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Vineeta Singh’s Instagram is a goldmine for lessons in entrepreneurship. Here are our favourites

By Tenzin Norzom
June 16, 2022, Updated on : Thu Jun 16 2022 12:35:27 GMT+0000
Vineeta Singh’s Instagram is a goldmine for lessons in entrepreneurship. Here are our favourites
From turning down a Rs 1 crore job offer at 23 to starting a cosmetic brand that is now valued at Rs 4,000 crore, entrepreneur Vineeta Singh has dared to dream different Here are nuggets of entrepreneurship wisdom from her Instagram page.
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In 2007, the Indian Institute of Technology (IIT), Madras and Indian Institute of Management (IIM), Ahmedabad alumnus Vineeta Singh made headlines when she declined a Rs 1 crore package job offer from Deutsche Bank. At the age of 23, she decided to take the entrepreneurial route at a time when India's startup ‘ecosystem’ barely existed. 


More than a decade later, Vineeta has emerged as one of the most powerful, self-made women entrepreneurs of our time. After multiple iterations, she leveraged social media to build one of the direct-to-consumer brands—SUGAR Cosmetics


A judge on the first season of Shark Tank India, Vineeta’s social media channels, where she celebrates personal and professional milestones, are a goldmine for lessons in entrepreneurship.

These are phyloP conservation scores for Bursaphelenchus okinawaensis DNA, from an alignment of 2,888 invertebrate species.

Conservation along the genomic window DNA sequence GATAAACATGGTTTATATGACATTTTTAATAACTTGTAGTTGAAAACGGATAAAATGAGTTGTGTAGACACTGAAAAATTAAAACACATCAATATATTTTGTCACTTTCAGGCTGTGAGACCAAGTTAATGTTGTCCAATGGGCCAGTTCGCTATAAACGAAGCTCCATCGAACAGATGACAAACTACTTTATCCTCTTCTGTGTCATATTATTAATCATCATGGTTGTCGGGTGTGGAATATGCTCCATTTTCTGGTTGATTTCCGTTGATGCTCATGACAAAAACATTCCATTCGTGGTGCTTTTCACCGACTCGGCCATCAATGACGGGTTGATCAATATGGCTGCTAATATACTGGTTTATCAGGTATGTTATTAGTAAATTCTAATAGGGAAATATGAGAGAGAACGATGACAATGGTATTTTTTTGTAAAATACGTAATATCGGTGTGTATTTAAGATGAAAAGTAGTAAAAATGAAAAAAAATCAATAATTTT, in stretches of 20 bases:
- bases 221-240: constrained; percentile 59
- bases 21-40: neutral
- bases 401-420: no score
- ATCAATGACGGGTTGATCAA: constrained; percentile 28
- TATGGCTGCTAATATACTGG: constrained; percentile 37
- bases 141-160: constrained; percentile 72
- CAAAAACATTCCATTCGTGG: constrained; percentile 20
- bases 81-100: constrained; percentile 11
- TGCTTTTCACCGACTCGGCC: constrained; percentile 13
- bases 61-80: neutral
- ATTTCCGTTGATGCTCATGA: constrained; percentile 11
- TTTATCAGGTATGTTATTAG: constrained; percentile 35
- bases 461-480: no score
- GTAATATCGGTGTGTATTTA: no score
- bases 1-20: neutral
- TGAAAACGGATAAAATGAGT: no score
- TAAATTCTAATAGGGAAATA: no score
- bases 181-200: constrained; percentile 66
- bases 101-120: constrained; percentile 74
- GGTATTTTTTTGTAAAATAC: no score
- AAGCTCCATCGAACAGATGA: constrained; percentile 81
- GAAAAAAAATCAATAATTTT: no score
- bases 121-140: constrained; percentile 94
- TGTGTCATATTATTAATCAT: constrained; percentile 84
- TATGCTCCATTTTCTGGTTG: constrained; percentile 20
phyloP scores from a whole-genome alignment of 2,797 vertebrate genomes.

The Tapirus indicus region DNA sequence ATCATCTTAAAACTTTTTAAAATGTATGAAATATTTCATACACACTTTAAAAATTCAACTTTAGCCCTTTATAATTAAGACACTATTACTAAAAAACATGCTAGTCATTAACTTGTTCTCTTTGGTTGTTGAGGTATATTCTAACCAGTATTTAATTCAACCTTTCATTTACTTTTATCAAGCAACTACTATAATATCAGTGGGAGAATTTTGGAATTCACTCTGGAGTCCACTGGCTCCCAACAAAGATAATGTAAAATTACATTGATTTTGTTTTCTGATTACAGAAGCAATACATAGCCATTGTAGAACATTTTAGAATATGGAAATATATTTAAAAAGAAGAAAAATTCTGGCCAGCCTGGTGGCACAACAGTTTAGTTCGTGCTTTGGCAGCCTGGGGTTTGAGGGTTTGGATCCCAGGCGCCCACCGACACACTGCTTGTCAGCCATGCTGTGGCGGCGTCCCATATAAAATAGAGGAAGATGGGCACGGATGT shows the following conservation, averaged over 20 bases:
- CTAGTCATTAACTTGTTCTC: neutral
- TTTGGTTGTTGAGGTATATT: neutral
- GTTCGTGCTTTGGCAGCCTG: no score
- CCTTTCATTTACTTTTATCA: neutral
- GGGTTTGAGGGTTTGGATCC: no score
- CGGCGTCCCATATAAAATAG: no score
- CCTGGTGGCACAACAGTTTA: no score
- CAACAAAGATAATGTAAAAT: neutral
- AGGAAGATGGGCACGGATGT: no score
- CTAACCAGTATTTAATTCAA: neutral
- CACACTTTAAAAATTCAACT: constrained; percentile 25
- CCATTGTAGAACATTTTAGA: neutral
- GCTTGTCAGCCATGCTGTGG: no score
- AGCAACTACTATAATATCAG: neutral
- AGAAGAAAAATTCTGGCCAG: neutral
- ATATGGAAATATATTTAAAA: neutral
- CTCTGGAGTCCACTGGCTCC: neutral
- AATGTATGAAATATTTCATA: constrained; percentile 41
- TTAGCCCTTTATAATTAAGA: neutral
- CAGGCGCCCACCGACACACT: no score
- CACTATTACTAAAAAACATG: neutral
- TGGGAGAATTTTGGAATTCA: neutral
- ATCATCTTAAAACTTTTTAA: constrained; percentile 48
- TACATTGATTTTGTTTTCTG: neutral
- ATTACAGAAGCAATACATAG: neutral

Pivoting to the right place at the right time

Vineeta breaks down key variables in entrepreneurship—place and time, and how they could go either right or wrong. 


Mathematically, these two variables can yield four possible outcomes, all of which Vineeta faced as an entrepreneur, until she finally found a sweet spot with Mumbai-based SUGAR Cosmetics. 


Between 2008 and 2010, she started an online insurance company which eventually shut down because her team was “early and I didn't really know the industry.” 


This Vineeta says was a case of “wrong place, wrong time”.


She had faced the second possible outcome, “right place, wrong time,” in 2007 when she had set out to build a lingerie startup.


Most venture capitalists at the time were yet to recognise the potential of women-focussed businesses. According to Vineeta, VCs felt that investing in businesses that targeted women was too "niche" at the time.


It was between 2012 and 2016 that the entrepreneur found herself in the “wrong place, right time.” She was building a beauty subscription service Fab Bag but sensed a bigger opportunity. She saw that Indian women’s spending power was increasing and beauty bloggers were gaining solid ground. 


Vineeta shares that there were only a few people with Fab Bag at that point. She had little money left in the bank and the core business was hitting a ceiling. 


One final pivot paved the way towards a “right place, right time” with SUGAR Cosmetics, a brand that is approximately valued at Rs 4,000 crore today.

“The only sure shot way to get to a ‘right place, right time’ scenario is to keep walking till you run out of all possible wrong combinations and are still standing whenever the stars align. It is just that strange. It is just that simple,” she says on Instagram.

Vineeta says that the company found the right market fit by listening to its customers.